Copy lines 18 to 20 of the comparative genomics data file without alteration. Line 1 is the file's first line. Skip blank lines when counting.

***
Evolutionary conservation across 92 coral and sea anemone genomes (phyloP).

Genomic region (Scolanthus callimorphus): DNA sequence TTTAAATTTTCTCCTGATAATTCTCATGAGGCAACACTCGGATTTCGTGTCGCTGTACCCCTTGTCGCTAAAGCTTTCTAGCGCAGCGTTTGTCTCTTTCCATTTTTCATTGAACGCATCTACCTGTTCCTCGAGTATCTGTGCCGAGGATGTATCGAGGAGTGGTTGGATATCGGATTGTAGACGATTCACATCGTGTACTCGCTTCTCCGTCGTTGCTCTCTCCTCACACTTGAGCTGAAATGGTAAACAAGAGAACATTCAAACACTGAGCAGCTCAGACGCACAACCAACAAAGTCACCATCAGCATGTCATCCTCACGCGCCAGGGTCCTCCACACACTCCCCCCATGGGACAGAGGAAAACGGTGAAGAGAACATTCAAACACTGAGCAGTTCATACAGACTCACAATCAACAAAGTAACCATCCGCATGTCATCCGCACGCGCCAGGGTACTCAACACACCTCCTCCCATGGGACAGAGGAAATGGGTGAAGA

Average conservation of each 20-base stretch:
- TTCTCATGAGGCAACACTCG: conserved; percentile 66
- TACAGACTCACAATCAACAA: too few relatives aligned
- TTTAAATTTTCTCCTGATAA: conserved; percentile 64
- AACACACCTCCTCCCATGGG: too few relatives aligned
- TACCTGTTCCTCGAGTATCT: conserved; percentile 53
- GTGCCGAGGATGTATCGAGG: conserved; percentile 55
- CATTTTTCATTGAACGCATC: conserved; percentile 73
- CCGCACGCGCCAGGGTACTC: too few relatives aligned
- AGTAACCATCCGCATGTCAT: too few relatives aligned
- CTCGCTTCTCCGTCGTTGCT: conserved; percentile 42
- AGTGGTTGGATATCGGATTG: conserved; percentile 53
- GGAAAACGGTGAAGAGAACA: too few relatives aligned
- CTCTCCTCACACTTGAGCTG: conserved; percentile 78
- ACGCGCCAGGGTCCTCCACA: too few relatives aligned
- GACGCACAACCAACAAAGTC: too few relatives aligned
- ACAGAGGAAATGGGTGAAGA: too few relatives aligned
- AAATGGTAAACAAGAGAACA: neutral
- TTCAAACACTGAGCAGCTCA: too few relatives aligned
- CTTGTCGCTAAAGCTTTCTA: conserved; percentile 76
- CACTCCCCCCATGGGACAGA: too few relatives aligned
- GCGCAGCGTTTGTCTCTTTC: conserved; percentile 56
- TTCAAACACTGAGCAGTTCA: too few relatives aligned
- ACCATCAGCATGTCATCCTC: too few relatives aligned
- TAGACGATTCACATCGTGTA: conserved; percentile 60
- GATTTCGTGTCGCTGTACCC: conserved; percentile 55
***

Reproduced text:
- GACGCACAACCAACAAAGTC: too few relatives aligned
- ACAGAGGAAATGGGTGAAGA: too few relatives aligned
- AAATGGTAAACAAGAGAACA: neutral